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Soaring Ambitions: Flying cars in NASCAR? The question has been raised

By Adam Stern
The concept of flying cars was made popular in the 1960s animated series “The Jetsons.”getty images

It’s NASCAR meets “The Jetsons.”

 

The sanctioning body has floated the idea of a competition with flying cars, putting the lofty idea in front of its fan council in a recent survey. However high or low the odds are, NASCAR asked the fan council what type of vehicles they’d like to see at exhibition events, with one of the answers to choose from being a “flying car.”

The sanctioning body confirmed that it included the question and possible answer in the survey, pointing to how it is looking long into the future to start preparing for what the world may look like not only next year but also next decade and beyond.

Ben Kennedy, NASCAR senior vice president of strategy and innovation, recently told Sports Business Journal that the league’s strategy team has been working on a mock 2031 schedule as a road map for the future. That same sort of forward thinking led the sport to ask its fans about flying cars, a NASCAR spokesperson said.

The survey asked fans to make up to three choices among the possible answers to the question: “Which types of vehicles should compete at exhibition events?” Answers included pickup trucks, flying cars, crossovers, sedan/coupes and SUVs. The survey added in parentheses to the flying car option that it is “similar to a drone, but large enough to hold one person.” NASCAR declined to say how many respondents chose the flying car answer.

The timing of NASCAR’s question comes as the stuff once relegated to sci-fi movies becomes more realistic by the year. In fact, a new flying car series called Airspeeder is getting media coverage ahead of a planned 2022 launch. Airspeeder is owned by Australian company Alauda and describes itself as an electric flying car racing series that uses manned multicopters “in a fusion of urban air mobility and motorsport.” Airspeeder recently posted a clip of its first test race and the video generated solid social media engagement.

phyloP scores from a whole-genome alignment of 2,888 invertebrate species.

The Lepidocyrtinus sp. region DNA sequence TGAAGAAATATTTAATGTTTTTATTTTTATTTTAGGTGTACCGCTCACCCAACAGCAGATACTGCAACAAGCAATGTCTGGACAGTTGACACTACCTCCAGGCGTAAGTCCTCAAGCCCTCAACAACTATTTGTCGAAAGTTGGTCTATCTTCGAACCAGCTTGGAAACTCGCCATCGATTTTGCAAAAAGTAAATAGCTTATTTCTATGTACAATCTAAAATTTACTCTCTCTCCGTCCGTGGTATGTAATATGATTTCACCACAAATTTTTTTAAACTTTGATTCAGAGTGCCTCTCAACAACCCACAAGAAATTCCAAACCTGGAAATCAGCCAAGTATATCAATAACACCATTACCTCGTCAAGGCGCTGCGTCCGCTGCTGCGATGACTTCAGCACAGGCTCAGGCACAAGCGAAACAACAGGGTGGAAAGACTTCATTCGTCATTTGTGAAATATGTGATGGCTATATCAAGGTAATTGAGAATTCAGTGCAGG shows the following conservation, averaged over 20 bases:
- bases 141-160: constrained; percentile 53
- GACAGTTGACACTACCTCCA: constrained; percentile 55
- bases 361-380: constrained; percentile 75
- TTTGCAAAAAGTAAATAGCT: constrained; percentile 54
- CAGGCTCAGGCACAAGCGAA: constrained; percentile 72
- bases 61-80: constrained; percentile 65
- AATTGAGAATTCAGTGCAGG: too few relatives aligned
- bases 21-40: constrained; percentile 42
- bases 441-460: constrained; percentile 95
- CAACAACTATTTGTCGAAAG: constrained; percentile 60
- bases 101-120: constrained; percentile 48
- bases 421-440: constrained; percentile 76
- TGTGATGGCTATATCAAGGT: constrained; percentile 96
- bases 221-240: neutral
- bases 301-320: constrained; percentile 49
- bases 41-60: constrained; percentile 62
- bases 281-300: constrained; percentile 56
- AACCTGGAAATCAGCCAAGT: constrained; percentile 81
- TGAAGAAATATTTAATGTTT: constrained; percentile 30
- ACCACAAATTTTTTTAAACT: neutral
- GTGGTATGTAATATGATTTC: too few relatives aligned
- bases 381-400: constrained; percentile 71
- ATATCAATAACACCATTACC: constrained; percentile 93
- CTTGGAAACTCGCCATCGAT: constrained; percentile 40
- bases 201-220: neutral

The future is now as companies such as Joby Aviation work toward making sky taxis a reality using all-electric, drone-like aircraft.Joby Aviation

While not related to racing, another new venture by Joby Aviation also shows the potential for flying cars and the work going into making the concept feasible. Joby has unveiled an electric vertical takeoff and landing aircraft that it’s positioning as a future sky taxi. The company envisions the craft making its debut as early as 2024 and is exploring rooftop leases to create takeoff and landing areas in major metropolitan markets including New York, Miami, Los Angeles and San Francisco. Other companies are working on similar efforts.

NASCAR routinely uses its fan council to bounce ideas and to review current issues such as the quality of its racing on the track. It created the council in 2008 and surveys around 25,000 fans as part of the effort. Because it sometimes mentions ideas that aren’t yet fully public, NASCAR asks fans to keep the surveys confidential.

Along with the question about vehicles at exhibition events, NASCAR recently asked its fans about other things they would like to see in the future, such as locations for its championship race, which it could rotate on a more regular basis.

SBJ reported in June that NASCAR is considering starting an all-electric exhibition series as a way to help adapt the sport to the changing car industry, which is focusing on electric vehicles more than ever.

It may be out-of-this world thinking, but the issue of flying cars is worth watching. And to draw upon the main character of the 1960s animated series, fans can envision George Jetson piloting a car sponsored by Spacely Space Sprockets.

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